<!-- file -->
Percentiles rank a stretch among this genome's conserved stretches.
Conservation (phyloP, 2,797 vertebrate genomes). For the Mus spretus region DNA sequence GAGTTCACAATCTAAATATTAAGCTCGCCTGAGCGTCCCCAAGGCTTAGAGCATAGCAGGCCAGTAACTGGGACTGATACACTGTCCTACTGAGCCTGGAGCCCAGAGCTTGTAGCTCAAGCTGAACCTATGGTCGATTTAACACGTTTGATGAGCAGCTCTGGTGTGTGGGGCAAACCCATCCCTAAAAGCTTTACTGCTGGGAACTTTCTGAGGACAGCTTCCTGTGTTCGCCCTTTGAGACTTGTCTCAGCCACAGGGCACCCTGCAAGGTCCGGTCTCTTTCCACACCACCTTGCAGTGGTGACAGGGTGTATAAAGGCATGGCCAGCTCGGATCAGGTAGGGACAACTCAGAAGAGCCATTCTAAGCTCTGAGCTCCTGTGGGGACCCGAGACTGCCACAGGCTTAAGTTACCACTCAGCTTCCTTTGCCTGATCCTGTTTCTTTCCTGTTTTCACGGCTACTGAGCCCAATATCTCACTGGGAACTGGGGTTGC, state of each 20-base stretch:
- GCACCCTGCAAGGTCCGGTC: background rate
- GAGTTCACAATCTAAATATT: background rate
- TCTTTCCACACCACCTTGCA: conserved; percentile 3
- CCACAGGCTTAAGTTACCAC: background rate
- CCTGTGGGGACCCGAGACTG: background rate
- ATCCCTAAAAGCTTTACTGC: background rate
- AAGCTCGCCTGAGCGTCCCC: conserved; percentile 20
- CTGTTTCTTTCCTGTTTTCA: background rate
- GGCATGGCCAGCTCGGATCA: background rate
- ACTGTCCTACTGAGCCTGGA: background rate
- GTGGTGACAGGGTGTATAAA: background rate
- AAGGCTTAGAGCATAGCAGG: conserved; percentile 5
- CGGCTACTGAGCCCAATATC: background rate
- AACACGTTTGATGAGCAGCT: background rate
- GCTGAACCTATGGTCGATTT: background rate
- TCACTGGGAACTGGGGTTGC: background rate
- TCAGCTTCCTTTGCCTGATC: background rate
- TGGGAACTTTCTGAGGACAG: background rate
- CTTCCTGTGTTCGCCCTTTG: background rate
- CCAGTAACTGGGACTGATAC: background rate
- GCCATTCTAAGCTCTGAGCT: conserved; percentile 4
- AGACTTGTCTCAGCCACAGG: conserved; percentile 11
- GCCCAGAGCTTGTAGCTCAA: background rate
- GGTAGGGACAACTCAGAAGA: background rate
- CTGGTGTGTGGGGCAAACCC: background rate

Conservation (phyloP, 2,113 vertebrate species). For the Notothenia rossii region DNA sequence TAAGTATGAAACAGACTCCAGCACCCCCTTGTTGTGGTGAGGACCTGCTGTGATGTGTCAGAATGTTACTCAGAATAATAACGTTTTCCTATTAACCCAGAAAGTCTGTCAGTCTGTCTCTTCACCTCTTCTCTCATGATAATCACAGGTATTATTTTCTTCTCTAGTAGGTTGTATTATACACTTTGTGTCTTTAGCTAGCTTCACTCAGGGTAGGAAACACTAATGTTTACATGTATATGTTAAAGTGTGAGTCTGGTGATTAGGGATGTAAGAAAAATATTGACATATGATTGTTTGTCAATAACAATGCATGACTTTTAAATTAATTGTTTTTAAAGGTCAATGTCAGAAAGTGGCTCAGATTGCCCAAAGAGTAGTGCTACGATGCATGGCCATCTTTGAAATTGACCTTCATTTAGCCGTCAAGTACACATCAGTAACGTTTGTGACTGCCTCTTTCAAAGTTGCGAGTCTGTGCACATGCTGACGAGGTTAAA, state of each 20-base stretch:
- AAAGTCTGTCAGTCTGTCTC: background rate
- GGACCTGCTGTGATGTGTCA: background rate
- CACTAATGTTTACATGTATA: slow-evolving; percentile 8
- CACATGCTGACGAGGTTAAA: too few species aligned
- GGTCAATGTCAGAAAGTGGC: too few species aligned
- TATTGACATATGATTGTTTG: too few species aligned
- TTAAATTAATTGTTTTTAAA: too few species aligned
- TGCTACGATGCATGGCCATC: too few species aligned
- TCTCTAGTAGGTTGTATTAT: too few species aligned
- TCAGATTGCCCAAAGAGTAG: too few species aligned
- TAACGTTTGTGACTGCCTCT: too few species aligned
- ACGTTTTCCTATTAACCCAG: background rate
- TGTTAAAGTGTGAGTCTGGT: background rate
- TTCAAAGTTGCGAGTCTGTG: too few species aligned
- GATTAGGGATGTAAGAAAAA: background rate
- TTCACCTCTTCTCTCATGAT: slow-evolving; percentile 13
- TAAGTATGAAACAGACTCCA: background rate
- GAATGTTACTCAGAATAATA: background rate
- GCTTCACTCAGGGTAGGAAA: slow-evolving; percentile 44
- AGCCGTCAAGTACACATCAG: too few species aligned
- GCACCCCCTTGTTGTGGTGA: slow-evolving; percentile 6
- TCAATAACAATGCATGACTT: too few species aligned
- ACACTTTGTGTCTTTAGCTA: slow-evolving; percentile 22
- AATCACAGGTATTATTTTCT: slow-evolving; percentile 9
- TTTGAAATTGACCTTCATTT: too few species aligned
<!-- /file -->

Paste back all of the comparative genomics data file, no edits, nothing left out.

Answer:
Percentiles rank a stretch among this genome's conserved stretches.
Conservation (phyloP, 2,797 vertebrate genomes). For the Mus spretus region DNA sequence GAGTTCACAATCTAAATATTAAGCTCGCCTGAGCGTCCCCAAGGCTTAGAGCATAGCAGGCCAGTAACTGGGACTGATACACTGTCCTACTGAGCCTGGAGCCCAGAGCTTGTAGCTCAAGCTGAACCTATGGTCGATTTAACACGTTTGATGAGCAGCTCTGGTGTGTGGGGCAAACCCATCCCTAAAAGCTTTACTGCTGGGAACTTTCTGAGGACAGCTTCCTGTGTTCGCCCTTTGAGACTTGTCTCAGCCACAGGGCACCCTGCAAGGTCCGGTCTCTTTCCACACCACCTTGCAGTGGTGACAGGGTGTATAAAGGCATGGCCAGCTCGGATCAGGTAGGGACAACTCAGAAGAGCCATTCTAAGCTCTGAGCTCCTGTGGGGACCCGAGACTGCCACAGGCTTAAGTTACCACTCAGCTTCCTTTGCCTGATCCTGTTTCTTTCCTGTTTTCACGGCTACTGAGCCCAATATCTCACTGGGAACTGGGGTTGC, state of each 20-base stretch:
- GCACCCTGCAAGGTCCGGTC: background rate
- GAGTTCACAATCTAAATATT: background rate
- TCTTTCCACACCACCTTGCA: conserved; percentile 3
- CCACAGGCTTAAGTTACCAC: background rate
- CCTGTGGGGACCCGAGACTG: background rate
- ATCCCTAAAAGCTTTACTGC: background rate
- AAGCTCGCCTGAGCGTCCCC: conserved; percentile 20
- CTGTTTCTTTCCTGTTTTCA: background rate
- GGCATGGCCAGCTCGGATCA: background rate
- ACTGTCCTACTGAGCCTGGA: background rate
- GTGGTGACAGGGTGTATAAA: background rate
- AAGGCTTAGAGCATAGCAGG: conserved; percentile 5
- CGGCTACTGAGCCCAATATC: background rate
- AACACGTTTGATGAGCAGCT: background rate
- GCTGAACCTATGGTCGATTT: background rate
- TCACTGGGAACTGGGGTTGC: background rate
- TCAGCTTCCTTTGCCTGATC: background rate
- TGGGAACTTTCTGAGGACAG: background rate
- CTTCCTGTGTTCGCCCTTTG: background rate
- CCAGTAACTGGGACTGATAC: background rate
- GCCATTCTAAGCTCTGAGCT: conserved; percentile 4
- AGACTTGTCTCAGCCACAGG: conserved; percentile 11
- GCCCAGAGCTTGTAGCTCAA: background rate
- GGTAGGGACAACTCAGAAGA: background rate
- CTGGTGTGTGGGGCAAACCC: background rate

Conservation (phyloP, 2,113 vertebrate species). For the Notothenia rossii region DNA sequence TAAGTATGAAACAGACTCCAGCACCCCCTTGTTGTGGTGAGGACCTGCTGTGATGTGTCAGAATGTTACTCAGAATAATAACGTTTTCCTATTAACCCAGAAAGTCTGTCAGTCTGTCTCTTCACCTCTTCTCTCATGATAATCACAGGTATTATTTTCTTCTCTAGTAGGTTGTATTATACACTTTGTGTCTTTAGCTAGCTTCACTCAGGGTAGGAAACACTAATGTTTACATGTATATGTTAAAGTGTGAGTCTGGTGATTAGGGATGTAAGAAAAATATTGACATATGATTGTTTGTCAATAACAATGCATGACTTTTAAATTAATTGTTTTTAAAGGTCAATGTCAGAAAGTGGCTCAGATTGCCCAAAGAGTAGTGCTACGATGCATGGCCATCTTTGAAATTGACCTTCATTTAGCCGTCAAGTACACATCAGTAACGTTTGTGACTGCCTCTTTCAAAGTTGCGAGTCTGTGCACATGCTGACGAGGTTAAA, state of each 20-base stretch:
- AAAGTCTGTCAGTCTGTCTC: background rate
- GGACCTGCTGTGATGTGTCA: background rate
- CACTAATGTTTACATGTATA: slow-evolving; percentile 8
- CACATGCTGACGAGGTTAAA: too few species aligned
- GGTCAATGTCAGAAAGTGGC: too few species aligned
- TATTGACATATGATTGTTTG: too few species aligned
- TTAAATTAATTGTTTTTAAA: too few species aligned
- TGCTACGATGCATGGCCATC: too few species aligned
- TCTCTAGTAGGTTGTATTAT: too few species aligned
- TCAGATTGCCCAAAGAGTAG: too few species aligned
- TAACGTTTGTGACTGCCTCT: too few species aligned
- ACGTTTTCCTATTAACCCAG: background rate
- TGTTAAAGTGTGAGTCTGGT: background rate
- TTCAAAGTTGCGAGTCTGTG: too few species aligned
- GATTAGGGATGTAAGAAAAA: background rate
- TTCACCTCTTCTCTCATGAT: slow-evolving; percentile 13
- TAAGTATGAAACAGACTCCA: background rate
- GAATGTTACTCAGAATAATA: background rate
- GCTTCACTCAGGGTAGGAAA: slow-evolving; percentile 44
- AGCCGTCAAGTACACATCAG: too few species aligned
- GCACCCCCTTGTTGTGGTGA: slow-evolving; percentile 6
- TCAATAACAATGCATGACTT: too few species aligned
- ACACTTTGTGTCTTTAGCTA: slow-evolving; percentile 22
- AATCACAGGTATTATTTTCT: slow-evolving; percentile 9
- TTTGAAATTGACCTTCATTT: too few species aligned